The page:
OK, that’s not quite true. At last check, the Steelers have been in the Super Bowl a few times lately, and the Ravens, Bears and Jets have been representing the defense-first mentality in the championship games for years. But with the dispatching of the Packers and Saints, the Patriots are the lone members of the Throw a Trillion Passes club still standing. The 49ers win with their front seven. The Ravens with their defensive old guard. The Giants? Let’s call it balance, with their stars on the front four standing extra tall to hide the fact that there is almost no one behind them.
Defense may not win championships anymore, but this year proved that it can still get you there. Here are some of the inside secrets of the four defenses still standing. Just about every statistic you see comes from Football Outsiders, your best source for analysis that goes beyond “they sure do hit hard.”
Giants: Every sack counts
The Giants' defense only does one thing well this year: pressure the quarterback. The Giants tied for third in the NFL with 48 sacks, but just as importantly, they got every possible yard out of those sacks. The Giants tied the Vikings for the league lead with 335 yards, dumping the average quarterback for a seven-yard loss.
SB XLVI (Giants 21, Patriots 17)
The Giants produce extra long sacks because they apply pressure both up the middle and on the edges, so quarterbacks don’t get many opportunities to step forward and make a pass (or at least minimize the loss). Scramblers often leave the pocket in search of big plays, only to discover that Jason Pierre-Paul can match them stride for stride. There is also a Rex Grossman factor, as the Redskins quarterback got dumped for losses of 16 and 14 yards. He has a knack for skewing results.
Alex Smith runs well, but he also takes his share of sacks: 44 of them in the regular season, despite the fact that Smith does not pass as often as most quarterbacks. The Giants will bring him down a few times on Sunday, and every yard that results will be precious.
49ers: Power and the Second Level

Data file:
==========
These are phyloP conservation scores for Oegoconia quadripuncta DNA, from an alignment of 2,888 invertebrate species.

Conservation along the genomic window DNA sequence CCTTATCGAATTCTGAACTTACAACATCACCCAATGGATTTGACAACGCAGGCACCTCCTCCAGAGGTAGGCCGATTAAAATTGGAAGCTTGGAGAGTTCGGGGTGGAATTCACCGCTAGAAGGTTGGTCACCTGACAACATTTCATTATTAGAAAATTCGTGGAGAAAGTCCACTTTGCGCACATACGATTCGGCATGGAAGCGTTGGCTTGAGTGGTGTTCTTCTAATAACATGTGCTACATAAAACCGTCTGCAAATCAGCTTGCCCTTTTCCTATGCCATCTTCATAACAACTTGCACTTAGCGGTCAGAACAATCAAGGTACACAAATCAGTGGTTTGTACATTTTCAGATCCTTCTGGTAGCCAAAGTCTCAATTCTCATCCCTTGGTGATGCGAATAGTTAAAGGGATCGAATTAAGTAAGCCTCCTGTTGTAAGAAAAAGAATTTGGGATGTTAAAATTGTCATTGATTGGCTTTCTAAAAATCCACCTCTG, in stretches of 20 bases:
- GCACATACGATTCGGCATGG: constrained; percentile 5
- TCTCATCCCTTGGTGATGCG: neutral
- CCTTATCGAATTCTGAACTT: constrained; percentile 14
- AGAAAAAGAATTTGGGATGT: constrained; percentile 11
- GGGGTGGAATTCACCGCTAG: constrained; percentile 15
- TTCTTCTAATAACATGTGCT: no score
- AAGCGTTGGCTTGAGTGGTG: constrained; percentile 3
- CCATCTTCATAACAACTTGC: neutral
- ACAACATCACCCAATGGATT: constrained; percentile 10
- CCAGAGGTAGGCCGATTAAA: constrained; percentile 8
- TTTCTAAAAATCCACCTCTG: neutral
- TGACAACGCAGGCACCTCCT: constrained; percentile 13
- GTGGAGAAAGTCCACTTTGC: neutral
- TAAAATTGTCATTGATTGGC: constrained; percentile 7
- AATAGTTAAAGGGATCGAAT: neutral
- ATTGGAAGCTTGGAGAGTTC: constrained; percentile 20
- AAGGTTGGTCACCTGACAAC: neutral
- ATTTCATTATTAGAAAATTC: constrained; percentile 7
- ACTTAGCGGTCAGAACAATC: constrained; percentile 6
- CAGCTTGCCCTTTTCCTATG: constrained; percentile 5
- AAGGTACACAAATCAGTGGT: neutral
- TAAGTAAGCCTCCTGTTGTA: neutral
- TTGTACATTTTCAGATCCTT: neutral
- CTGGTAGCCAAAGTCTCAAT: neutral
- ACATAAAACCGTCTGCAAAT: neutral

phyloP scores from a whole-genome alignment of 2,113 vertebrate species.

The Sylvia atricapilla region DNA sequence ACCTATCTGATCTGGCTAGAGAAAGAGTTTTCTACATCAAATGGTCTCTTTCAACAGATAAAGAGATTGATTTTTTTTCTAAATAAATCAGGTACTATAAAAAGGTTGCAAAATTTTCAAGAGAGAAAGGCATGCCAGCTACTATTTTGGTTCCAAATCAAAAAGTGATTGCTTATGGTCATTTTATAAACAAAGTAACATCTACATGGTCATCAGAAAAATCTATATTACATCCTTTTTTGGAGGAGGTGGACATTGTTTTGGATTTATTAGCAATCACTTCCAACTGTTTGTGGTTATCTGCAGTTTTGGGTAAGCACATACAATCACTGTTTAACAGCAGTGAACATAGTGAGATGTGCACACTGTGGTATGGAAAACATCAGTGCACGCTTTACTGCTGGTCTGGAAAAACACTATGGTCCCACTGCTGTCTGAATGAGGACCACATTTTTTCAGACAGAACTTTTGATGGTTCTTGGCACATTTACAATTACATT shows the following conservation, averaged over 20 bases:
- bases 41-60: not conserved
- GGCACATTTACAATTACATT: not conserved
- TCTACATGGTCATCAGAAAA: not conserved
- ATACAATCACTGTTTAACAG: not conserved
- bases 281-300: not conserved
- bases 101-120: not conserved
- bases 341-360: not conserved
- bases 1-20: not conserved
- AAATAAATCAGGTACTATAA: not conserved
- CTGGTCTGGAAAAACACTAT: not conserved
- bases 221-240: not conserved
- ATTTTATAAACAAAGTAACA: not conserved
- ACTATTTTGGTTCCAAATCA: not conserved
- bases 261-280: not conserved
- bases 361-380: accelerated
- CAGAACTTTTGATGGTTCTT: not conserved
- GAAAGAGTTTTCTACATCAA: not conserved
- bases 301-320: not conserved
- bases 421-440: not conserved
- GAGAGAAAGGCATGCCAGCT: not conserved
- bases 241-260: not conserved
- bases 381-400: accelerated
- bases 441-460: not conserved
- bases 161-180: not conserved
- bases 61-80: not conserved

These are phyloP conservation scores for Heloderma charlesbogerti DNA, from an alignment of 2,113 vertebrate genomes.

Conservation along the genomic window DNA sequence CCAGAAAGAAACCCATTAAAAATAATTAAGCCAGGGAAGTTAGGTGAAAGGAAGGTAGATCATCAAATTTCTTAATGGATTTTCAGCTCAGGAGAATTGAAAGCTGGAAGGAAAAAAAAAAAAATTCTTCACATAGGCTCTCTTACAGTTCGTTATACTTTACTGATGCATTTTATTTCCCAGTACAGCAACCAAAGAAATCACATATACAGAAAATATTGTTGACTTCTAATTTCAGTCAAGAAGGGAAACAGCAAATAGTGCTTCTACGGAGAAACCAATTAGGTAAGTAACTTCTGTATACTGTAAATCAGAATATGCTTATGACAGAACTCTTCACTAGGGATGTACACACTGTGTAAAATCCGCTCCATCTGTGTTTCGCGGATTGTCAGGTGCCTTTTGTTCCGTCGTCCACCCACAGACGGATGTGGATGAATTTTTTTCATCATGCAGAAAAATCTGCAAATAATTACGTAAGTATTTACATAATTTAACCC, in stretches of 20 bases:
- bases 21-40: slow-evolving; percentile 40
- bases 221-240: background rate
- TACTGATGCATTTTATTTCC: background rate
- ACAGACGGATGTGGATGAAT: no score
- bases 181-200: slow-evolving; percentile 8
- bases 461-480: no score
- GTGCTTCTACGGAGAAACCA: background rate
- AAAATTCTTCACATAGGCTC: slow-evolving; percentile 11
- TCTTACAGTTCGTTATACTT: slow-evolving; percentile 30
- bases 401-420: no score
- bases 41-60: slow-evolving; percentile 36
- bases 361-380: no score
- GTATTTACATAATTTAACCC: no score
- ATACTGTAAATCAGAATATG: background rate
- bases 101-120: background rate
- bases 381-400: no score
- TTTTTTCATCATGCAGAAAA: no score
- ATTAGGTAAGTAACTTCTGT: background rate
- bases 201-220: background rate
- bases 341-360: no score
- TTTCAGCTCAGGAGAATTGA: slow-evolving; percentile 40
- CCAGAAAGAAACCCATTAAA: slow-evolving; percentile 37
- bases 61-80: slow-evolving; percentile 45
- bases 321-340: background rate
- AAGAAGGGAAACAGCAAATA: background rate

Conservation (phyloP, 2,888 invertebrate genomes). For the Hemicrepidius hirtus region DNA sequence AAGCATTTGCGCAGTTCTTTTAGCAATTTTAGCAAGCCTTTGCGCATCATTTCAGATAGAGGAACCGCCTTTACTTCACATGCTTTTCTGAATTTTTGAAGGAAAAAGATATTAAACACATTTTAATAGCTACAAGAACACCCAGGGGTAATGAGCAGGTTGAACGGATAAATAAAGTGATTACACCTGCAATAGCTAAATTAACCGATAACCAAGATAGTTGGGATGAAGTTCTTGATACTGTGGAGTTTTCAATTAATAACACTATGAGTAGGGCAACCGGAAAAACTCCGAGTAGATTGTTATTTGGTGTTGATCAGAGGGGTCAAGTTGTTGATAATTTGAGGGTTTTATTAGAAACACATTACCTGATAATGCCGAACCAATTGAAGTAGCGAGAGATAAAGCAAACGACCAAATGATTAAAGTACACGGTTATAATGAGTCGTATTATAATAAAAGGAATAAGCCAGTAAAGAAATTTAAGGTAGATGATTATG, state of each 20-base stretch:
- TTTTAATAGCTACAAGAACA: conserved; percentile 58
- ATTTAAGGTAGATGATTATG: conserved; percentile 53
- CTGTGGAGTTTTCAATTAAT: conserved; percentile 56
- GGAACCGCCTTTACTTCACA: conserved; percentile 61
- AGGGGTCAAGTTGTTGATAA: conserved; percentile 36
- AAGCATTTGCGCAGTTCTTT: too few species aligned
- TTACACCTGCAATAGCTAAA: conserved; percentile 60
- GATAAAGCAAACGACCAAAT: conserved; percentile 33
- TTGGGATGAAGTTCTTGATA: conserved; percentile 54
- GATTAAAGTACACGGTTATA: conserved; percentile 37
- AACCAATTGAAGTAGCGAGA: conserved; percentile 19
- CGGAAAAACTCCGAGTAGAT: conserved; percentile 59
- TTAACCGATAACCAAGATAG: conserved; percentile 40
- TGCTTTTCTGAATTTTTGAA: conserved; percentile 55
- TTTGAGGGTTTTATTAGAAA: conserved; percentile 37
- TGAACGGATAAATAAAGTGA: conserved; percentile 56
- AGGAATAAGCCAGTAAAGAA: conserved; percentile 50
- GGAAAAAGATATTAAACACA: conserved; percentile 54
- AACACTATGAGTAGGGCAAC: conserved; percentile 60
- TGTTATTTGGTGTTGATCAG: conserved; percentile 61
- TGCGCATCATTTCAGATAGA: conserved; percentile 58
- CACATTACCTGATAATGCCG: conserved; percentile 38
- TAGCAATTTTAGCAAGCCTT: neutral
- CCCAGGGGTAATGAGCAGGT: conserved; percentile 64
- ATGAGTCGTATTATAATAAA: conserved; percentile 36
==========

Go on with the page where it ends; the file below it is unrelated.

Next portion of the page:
The 49ers' defense is excellent at many things, so let’s just focus on two of them. The Niners have the NFL's best short-yardage defense, and they are also best at stopping running backs on the second level and in the open field.
Let’s define a “short-yardage situation” as a play in which a team needs either one or two yards for a first down or a touchdown. The 49ers are 45-of-73 when stopping opponents in short yardage situations, or 62 percent. The NFL average is just under 40 percent. Short-yardage success is a major reason why the 49ers defense allows an excellent 29.4 percent third-down conversion rate. Opponents don’t get many “easy” first downs, because no first down is easy against the 49ers.
“Second-level yards” are the yards a running back gains once he is through the line of scrimmage but before he breaks into the clear. They are the runs of 5 to 10 yards that result from linebackers getting blocked and ballcarriers picking up some real estate after contact. The average team allows seven runs of 5-to-10 yards per game. The 49ers, with the league's best second-level defense, allowed just 64 total runs of 5-to-10 yards, or four per game. You could see the impact that has on an opponent in the Saints game. The Saints wanted to set up their play-action passes with runs up the middle, but when their backs kept getting stopped for 1-yard gains, all they were setting up was third-and-long.